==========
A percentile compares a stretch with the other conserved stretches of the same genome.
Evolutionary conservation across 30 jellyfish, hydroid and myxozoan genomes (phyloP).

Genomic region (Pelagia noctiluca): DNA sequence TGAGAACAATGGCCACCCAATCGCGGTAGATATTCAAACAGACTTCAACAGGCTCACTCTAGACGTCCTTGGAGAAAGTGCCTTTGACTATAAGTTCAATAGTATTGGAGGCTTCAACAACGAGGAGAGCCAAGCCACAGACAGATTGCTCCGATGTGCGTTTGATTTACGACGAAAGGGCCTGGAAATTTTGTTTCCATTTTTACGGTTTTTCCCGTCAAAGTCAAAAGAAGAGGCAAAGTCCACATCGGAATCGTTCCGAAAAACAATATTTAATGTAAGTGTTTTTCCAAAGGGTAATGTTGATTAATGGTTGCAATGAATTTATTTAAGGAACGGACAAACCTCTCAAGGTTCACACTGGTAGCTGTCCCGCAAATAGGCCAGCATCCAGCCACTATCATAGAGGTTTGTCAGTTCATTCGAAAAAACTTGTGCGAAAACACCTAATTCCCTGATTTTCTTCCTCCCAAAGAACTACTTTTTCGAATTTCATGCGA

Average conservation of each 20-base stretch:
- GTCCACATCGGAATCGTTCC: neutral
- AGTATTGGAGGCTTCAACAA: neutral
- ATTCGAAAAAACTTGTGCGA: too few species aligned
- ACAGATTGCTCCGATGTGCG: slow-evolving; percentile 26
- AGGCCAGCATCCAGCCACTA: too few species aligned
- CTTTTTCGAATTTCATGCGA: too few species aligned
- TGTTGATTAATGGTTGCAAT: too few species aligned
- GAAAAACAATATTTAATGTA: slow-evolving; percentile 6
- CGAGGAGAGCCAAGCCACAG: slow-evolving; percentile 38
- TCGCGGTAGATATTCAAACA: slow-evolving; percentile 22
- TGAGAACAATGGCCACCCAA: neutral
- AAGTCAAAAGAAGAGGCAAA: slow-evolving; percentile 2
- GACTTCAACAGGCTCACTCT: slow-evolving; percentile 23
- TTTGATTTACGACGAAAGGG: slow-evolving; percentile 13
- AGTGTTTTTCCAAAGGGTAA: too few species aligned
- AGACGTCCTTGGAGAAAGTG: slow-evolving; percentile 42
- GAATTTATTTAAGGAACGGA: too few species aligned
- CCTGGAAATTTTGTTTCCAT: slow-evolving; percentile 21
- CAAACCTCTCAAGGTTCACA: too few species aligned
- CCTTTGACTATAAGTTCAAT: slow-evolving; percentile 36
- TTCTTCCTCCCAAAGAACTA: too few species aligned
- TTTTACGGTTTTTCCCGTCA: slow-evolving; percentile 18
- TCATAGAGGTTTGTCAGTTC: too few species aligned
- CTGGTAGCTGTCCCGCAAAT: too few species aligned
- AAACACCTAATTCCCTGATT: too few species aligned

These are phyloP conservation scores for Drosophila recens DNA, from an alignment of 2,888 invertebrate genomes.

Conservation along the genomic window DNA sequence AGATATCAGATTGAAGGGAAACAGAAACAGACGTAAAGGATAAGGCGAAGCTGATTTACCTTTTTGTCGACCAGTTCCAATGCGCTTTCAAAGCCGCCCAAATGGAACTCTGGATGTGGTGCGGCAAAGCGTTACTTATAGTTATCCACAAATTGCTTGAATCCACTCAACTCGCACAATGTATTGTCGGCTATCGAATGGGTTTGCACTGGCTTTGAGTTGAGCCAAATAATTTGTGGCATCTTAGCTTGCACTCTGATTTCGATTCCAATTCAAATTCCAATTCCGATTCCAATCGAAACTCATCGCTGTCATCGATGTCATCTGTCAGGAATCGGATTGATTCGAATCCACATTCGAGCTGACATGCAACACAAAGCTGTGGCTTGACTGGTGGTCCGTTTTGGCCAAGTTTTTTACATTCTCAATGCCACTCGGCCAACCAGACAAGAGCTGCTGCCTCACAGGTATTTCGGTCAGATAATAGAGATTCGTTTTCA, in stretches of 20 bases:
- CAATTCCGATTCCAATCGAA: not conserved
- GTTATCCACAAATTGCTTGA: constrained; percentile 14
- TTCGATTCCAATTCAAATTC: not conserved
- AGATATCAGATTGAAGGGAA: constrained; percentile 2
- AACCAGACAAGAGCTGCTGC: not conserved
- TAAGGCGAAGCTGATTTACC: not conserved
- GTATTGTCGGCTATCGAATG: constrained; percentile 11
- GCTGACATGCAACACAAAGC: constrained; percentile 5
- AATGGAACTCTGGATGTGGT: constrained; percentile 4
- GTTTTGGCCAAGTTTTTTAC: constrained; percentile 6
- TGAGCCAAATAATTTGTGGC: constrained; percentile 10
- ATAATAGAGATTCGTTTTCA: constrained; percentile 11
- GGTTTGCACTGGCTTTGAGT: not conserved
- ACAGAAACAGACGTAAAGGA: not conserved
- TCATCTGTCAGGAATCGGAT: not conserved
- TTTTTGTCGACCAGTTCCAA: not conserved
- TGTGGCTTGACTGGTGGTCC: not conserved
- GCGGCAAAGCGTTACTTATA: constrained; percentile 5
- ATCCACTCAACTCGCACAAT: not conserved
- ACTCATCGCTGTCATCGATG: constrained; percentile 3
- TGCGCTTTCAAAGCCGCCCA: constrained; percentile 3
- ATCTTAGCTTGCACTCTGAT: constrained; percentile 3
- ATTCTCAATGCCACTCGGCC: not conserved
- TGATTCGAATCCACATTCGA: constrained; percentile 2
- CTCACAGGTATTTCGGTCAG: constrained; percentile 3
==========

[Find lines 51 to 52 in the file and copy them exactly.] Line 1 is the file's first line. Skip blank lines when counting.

- ACTCATCGCTGTCATCGATG: constrained; percentile 3
- TGCGCTTTCAAAGCCGCCCA: constrained; percentile 3